Simone, although reluctant to be considered ‘involved’ in the movement, did contribute significantly by way of encouragement and finances, noting in her autobiography, ‘I was just spurring them on as best I could from where I sat – on stage, an artist, separate somehow.’ In a BBC Hard Talk interview in 1999 she spoke of her desire to ‘move the audience, to make them conscious of what has been done to my people,’ and reflected on her performance during the Selma to Montgomery March. The Congress of Racial Equality’s ‘Fundraising Department Report’ from October 1965 reveals Simone’s husband and manager Andy Stroud agreeing to a deal whereby Simone would perform at fundraisers for the organization, which according to the documents would raise roughly $2,000 per concert. Simone would also lend her talents to the ‘Salute to Freedom, 1963’ fundraising concert for the March on Washington that would also boast performances from Ray Charles, Johnny Mathis, and the Shirelles. JET Magazine reported that ‘more than 13,000 Negroes and whites’ were in attendance, and that ‘when the show ended at nearly 3 a.m., the following morning, a majority of the 13,000 were still in their seats’ and civil rights groups participating in the August 28th march on Washington D.C., had gained over $10,000 in proceeds, with a grand total expected to reach the neighbourhood of $50,000. According to Billboard magazine, the ‘Salute to Freedom, 1963’ concert was the ‘first integrated variety show to play before a non-segregated audience in Birmingham, Alabama.’ The money raised at the ‘Salute to Freedom, 1963’ concert would be very significant. It contributed to the costs of the March on Washington, which would become a pivotal event in civil rights history. King was provided with a platform to convey his I Have a Dream address, and various musical acts, gospel and secular, were able to invade the social consciousness of white America and encourage African Americans, with songs of hope and determination. Further fundraisers would occur throughout 1963, with Ebony magazine recounting a rally in Los Angeles which would see over $55,000 contributed to finance the civil rights struggle. The majority of this money came from Hollywood stars such as Dorothy Dandridge and Rita Moreno, and included a $20,000 donation from Sammy Davis Jr., which accounted for ‘a full week’s salary for a Las Vegas night club engagement.’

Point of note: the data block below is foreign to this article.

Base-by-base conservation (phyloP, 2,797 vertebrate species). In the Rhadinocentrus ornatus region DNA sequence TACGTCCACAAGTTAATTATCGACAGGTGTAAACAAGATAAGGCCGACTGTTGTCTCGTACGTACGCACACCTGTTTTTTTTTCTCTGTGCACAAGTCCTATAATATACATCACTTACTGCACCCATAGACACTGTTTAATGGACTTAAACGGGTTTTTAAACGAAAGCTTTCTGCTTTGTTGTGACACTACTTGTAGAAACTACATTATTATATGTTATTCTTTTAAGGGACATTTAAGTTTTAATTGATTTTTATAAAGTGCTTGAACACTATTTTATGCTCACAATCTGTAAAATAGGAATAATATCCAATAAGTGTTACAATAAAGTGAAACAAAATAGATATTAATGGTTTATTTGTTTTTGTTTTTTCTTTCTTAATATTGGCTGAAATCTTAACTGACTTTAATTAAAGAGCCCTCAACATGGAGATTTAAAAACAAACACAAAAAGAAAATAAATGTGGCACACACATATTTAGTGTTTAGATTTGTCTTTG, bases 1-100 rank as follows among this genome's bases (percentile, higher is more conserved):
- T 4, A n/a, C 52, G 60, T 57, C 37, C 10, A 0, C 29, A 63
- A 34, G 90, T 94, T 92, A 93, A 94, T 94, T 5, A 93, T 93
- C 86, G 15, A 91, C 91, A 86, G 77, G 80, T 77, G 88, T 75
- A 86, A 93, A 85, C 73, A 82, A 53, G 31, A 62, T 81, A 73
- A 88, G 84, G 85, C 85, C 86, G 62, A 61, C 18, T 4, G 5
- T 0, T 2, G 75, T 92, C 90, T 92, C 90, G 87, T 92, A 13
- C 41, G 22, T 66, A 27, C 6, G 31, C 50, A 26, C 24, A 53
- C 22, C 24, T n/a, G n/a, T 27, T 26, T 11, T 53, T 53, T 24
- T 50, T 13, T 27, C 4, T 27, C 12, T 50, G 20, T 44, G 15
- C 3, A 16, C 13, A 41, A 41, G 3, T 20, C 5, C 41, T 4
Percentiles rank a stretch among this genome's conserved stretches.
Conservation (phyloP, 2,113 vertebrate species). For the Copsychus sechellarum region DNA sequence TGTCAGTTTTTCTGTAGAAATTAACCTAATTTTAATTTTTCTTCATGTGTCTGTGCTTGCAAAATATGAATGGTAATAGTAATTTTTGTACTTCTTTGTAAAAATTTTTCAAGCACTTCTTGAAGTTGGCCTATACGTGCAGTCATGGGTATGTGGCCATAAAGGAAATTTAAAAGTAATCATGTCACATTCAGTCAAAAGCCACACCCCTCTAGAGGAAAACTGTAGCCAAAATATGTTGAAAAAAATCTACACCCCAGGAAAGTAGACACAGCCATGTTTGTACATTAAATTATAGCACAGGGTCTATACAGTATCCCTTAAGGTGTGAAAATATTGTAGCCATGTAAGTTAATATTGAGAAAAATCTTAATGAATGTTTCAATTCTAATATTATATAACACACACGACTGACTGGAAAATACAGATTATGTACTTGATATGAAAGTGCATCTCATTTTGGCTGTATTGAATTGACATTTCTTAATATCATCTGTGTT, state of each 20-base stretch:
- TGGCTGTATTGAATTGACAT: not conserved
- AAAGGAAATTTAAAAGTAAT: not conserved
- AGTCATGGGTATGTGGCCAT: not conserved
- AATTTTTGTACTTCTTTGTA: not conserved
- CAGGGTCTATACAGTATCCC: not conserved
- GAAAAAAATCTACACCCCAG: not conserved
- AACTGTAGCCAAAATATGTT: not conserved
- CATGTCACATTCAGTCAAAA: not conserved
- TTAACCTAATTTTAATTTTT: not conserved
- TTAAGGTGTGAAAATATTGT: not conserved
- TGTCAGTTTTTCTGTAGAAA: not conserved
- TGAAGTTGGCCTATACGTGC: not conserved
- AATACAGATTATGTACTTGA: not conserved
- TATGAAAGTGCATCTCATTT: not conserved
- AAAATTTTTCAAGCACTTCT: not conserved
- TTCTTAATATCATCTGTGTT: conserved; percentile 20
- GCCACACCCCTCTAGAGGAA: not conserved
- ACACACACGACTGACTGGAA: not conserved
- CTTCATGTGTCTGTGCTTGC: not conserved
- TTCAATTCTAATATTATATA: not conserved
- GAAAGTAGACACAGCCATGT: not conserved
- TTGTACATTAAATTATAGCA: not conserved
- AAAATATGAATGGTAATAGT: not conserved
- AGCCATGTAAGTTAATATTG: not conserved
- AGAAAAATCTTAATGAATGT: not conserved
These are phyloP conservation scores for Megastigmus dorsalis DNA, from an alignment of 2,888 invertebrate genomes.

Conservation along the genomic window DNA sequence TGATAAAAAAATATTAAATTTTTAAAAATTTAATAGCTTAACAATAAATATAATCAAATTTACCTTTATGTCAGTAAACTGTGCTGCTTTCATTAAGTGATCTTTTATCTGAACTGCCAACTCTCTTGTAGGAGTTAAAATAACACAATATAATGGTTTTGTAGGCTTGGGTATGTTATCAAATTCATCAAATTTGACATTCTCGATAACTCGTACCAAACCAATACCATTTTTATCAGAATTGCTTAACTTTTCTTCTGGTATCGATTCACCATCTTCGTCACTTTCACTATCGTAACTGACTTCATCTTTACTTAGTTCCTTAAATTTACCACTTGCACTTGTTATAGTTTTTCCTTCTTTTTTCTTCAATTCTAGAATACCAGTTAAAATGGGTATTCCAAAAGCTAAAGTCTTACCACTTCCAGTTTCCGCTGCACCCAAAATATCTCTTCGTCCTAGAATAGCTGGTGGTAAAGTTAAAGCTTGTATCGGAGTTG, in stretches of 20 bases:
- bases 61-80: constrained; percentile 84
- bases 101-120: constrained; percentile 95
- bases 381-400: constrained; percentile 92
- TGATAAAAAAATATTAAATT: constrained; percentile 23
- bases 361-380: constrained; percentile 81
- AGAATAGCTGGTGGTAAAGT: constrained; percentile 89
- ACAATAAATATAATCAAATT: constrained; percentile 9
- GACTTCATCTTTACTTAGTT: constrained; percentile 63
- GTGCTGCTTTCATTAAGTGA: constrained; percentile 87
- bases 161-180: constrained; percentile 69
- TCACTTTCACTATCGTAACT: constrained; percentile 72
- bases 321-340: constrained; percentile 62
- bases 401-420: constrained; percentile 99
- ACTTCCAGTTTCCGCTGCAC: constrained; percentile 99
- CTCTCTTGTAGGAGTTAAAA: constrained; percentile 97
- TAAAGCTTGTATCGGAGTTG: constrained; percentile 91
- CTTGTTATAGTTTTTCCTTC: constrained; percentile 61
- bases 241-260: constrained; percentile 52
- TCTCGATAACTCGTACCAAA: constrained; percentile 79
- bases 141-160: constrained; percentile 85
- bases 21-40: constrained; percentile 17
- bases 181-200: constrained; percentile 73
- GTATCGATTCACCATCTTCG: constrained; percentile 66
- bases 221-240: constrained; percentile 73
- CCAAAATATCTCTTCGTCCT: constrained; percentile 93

During the March Against Fear in June 1966, organized by James Meredith, James Brown would partake in a benefit concert following the shooting of Meredith, and would make it a priority to perform at benefit events. Brown’s greatest financial contribution was his own initiative, ‘Operation Black Pride’, where, beyond cash donations to black causes, he reportedly dressed as Santa Claus and presented 3,000 certificates for free Christmas dinners in the poor black neighbourhoods of New York City in December 1968. Brown stressed: ‘Nothing I can do to help Black people will be too much… I owe it to the Black community to provide money for scholarships, to help children stay in school, to help provide jobs, to help equip playgrounds and recreations centres to keep the kids off the streets.’ Brown’s contributions went beyond financing the leaders of the movement, he enabled the black community to help themselves, through education, and bettering their communities. Franklin is also known to have been actively involved in events to benefit the civil rights movement, to which she had a close ties through the work of her father Reverend C. L. Franklin. During an SCLC fundraising tour of eight major cities towards the end of 1967, entertainer and activist Harry Belafonte affirms, ‘we had guest appearances by Aretha Franklin and Sammy Davis Jr., among others… In Houston we got a large crowd, perhaps because Aretha Franklin sang for us that night…’ Biographer, Mark Bego, refers to Franklin’s ‘homecoming concert’ at Cobo Hall in Detroit on February 16, 1968, which was attended by King to present Franklin with a special award on behalf of the SCLC in honour of her contributions to the movement and black advancement in society. Bego commented that ‘in Aretha’s first year of international fame she had become an inspiring symbol of black equality. With her own sense of pride and her dignified stance, she represented the new black woman of the late 1960s. In her own way she embodied the social and cultural change that was taking place in the country…’ Further to her financial contributions, Franklin’s musical output, although she suggests otherwise, was politically relevant and challenging. Songs such as Respect, Hard Times, and God Bless the Child were songs that conveyed a message to African Americans, and women, struggling with inequality in society.